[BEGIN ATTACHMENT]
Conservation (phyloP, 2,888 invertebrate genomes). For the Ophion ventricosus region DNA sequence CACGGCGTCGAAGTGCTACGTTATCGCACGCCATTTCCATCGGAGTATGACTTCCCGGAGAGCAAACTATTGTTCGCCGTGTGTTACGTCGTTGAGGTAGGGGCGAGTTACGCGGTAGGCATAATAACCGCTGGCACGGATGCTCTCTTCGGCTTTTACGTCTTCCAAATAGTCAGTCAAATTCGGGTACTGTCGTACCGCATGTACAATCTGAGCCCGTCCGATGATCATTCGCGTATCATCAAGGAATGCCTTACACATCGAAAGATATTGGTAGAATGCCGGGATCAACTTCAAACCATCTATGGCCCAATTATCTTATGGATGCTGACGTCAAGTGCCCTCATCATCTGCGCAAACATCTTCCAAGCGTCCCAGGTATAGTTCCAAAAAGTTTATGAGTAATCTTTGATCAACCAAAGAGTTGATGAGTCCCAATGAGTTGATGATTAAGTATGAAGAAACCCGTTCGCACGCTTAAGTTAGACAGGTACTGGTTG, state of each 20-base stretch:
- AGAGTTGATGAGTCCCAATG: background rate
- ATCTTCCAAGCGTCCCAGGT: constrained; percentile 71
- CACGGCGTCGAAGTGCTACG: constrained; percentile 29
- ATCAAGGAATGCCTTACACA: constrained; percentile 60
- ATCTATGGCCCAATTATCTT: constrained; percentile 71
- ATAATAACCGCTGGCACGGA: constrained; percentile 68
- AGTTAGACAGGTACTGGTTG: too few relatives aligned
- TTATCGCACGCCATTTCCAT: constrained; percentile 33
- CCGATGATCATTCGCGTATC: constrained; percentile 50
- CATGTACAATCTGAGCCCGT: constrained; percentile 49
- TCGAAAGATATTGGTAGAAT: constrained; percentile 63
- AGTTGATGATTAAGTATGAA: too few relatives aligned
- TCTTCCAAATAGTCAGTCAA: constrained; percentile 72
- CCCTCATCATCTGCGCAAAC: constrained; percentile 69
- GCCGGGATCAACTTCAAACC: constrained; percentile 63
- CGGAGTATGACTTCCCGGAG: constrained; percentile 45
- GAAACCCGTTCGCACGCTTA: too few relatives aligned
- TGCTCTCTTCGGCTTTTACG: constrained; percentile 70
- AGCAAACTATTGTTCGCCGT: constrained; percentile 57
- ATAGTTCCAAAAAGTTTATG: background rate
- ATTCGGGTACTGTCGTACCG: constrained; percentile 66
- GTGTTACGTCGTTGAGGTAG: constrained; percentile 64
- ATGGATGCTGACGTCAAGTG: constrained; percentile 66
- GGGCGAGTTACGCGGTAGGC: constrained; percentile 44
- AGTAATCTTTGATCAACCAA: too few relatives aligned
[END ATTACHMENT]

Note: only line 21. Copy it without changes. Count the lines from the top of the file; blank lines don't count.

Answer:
- ATAGTTCCAAAAAGTTTATG: background rate